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What is this that stands before me? It can't be four guys in hippie clothes playing rock music... The opening song on this album is simply immense. There is no other word to describe it. Well, maybe I can think of some more. MONSTROUS. STUPEFYING... You get the idea. Nowhere else has so much been hidden within 3 notes (2 of which are the same note, an octave apart). Amazing. Glorious. Bill Ward clunking away at those drums, no faster than a cancerous snail, Geezer Butler tempting those soothing slow notes out of his bass. Tony Iommi roaring on his guitar, and of course... Ozzy Osbourne. "Ohhh no, no, no! Please, God help me!..." Aah, what a line. That has got to be my favorite lyric in any song, ever. When the song picks up and gets faster, it still rocks my socks. "No, no, no, please no!" leads into Tony's solo, which makes you think "The pentatonic scale has never sounded so good!" Topping it all off with a syncopated stop-start ending, and oh man! A metal classic.
The rest of the album is not up to the standards of that first song, but "The Wizard" comes close. Harmonica? Yeah that's right, harmonica, bitch. You better believe it. This song opens with some superb riffing from Iommi and Butler, and the verse section has some great drumming from Ward. And yes, he has a cowbell. You got a problem with that? The lyrics are classic Sabbath: about a wizard who has magic powers... that's pretty much it. There isn't much detail, but that's what makes it so damn awesome. Basically, Ozzy becomes the wizard with his demonic voice. Also, this song has a sick guitar solo, followed by a well, less impressive harmonica solo.
"Behind the Wall of Sleep" starts out real good, with a great atmospheric beginning in *gasp* 3/4 time! Breaking down into a sort-of-funky riff, this is classic Sabbath goodness. Ozzy, as usual, delivers his lyrics where you can't understand half of them. And even the ones you can understand, you don't actually understand. But oh man, he sounds so awesome! After another superb solo from Iommi, the verse is repeated, and yada yada yada. Unfortunately, the song starts to decompose at this point. About 30 seconds are given over to a rather boring bass solo. Now, here comes "N.I.B.", one of the most overrated Sabbath songs (or... part of a song). It starts out allright, nothing special, but they repeat it about 506 times more than they need to. Yeah I guess the story is pretty cool, about the devil seducing a woman, but whatever. Basically, I would probably like this song a hell of a lot more if it were a hell of a lot shorter. And the guitar riff? Come on. The main hook of the riff (the first 4 notes) are the same as "Sunshine of Your Love" by Cream, and well, that song was really really famous at the time. So... Black Sabbath isn't perfect, apparently. Who knew?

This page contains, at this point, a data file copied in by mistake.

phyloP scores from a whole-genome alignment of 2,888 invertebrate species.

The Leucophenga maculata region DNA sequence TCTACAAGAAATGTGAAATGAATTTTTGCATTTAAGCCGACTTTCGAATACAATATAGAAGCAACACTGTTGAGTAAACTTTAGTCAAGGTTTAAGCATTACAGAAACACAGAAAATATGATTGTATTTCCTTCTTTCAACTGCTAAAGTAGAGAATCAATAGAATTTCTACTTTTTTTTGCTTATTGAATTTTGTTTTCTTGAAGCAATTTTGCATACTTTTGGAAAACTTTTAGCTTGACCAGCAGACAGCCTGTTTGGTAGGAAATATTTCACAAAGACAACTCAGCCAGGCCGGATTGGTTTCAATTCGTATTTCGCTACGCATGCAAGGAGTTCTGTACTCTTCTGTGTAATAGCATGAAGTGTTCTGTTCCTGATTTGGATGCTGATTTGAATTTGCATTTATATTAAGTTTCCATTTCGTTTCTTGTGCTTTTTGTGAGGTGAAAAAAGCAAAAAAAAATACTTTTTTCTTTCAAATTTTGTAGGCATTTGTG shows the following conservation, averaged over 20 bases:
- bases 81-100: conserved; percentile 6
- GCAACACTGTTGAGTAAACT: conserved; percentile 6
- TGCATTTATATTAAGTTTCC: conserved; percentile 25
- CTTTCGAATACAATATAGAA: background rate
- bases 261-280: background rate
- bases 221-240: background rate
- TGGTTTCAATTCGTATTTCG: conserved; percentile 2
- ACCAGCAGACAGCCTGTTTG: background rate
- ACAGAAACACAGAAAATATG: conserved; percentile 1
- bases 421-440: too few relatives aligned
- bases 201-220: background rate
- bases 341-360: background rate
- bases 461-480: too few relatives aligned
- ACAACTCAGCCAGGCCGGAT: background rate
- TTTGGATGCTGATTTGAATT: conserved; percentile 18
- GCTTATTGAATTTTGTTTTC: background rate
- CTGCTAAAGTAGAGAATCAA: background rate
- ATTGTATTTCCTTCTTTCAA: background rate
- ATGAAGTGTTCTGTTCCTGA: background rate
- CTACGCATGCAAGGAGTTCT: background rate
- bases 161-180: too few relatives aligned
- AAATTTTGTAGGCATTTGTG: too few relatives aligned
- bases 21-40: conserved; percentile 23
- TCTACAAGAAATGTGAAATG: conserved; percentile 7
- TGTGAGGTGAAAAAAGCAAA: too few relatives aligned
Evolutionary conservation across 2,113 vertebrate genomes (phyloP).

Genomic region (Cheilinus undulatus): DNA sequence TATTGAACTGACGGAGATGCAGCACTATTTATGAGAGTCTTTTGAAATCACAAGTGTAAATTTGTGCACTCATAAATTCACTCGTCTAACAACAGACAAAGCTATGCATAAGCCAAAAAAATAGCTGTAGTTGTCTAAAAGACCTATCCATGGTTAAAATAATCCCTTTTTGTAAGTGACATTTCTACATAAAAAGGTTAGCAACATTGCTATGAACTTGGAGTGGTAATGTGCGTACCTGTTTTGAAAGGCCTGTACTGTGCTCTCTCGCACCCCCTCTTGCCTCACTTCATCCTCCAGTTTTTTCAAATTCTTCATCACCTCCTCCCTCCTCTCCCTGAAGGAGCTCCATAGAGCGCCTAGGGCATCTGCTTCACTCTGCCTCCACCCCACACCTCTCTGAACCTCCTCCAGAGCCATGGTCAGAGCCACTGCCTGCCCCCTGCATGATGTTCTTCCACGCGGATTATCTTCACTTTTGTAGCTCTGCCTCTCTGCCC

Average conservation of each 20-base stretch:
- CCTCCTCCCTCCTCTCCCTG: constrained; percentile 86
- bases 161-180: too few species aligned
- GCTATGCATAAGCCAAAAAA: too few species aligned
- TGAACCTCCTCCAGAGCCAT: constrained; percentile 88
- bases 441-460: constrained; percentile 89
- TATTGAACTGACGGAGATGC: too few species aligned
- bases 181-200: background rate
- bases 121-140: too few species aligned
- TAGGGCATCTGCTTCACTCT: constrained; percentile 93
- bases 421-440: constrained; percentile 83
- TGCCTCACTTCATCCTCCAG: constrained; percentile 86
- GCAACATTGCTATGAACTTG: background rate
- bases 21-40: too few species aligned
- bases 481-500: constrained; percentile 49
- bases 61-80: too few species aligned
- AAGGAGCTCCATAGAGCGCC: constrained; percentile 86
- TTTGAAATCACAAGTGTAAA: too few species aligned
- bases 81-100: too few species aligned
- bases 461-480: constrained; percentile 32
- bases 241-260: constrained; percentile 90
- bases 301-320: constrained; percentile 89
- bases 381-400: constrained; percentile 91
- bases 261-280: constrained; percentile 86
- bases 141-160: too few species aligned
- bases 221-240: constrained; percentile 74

And then the mystery of "Wicked World." It wasn't included in the original British LP, but we Americans get to enjoy this shitty B-side instead the single at the time "Evil Woman." Instead of hearing one of the songs that made Sabbath famous, we get this bore-fest. First of all, it was obviously recorded at a different time, possibly in a different studio. Or maybe in a closet, because the sound quality sucks. Ozzy's vocals were recorded at too high an input level, or something, because they crackle. There is an interesting little guitar interlude in the middle of the song which captures Iommi at some of his best playing at this early stage of Sabbath's career. But still, this song is pretty boring. "A woman goes to work every day of the day (or something) she goes to work just to earn her pay..." I mean, COME ON.
Someone please clarify this for me... what is "A Bit of Finger"??? I don't think this song actually exists, they just put it on the label to psych us out. But anyway, "Sleeping Village" is pretty cool, going from a creepy acoustic thing to a full onslaught. I am now reminded of why I love this album so much after listening to "Wicked World." The usual awesome riffing combined with awesome drumming, well... you know. That's what Sabbath does. A couple of minutes into the song there is a cool double guitar solo that rocks my world. "Warning" gets a little boring, though. I don't think Black Sabbath can do blues. No matter what they think they are, no matter how they started out, they can't do blues. So, "Warning" gets a thumbs-down in my book. Yeah I guess the guitar work is okay, but it seriously goes on for way too long. I'm not normally one to say that a guitar solo is "too long", but this song has too many extended solo parts. Iommi was good, but not *THAT* good. I mean, there is soloing from about 8 minutes to about 13 minutes into the song. That's five god damn minutes of pentatonic scale. Remember when that scale sounded so good? Well it doesn't anymore. Also, a good chunk of this solo is unaccompanied (that's right folks, no other instruments are playing). Then at the end of the song, the band goes back into that same blues figure, which I didn't really like the first time, and 15 minutes later, I still don't really like it.
Oh well, it's a shame to end on such a bad note, because there is some pretty strong stuff on this record, not to mention that it is probably the first true "heavy metal" album (if you don't count Led Zepplin I). Most of the first 3 songs are a superbly rockin' experience, and so maybe there's some filler. They created heavy metal! I'll cut them some slack.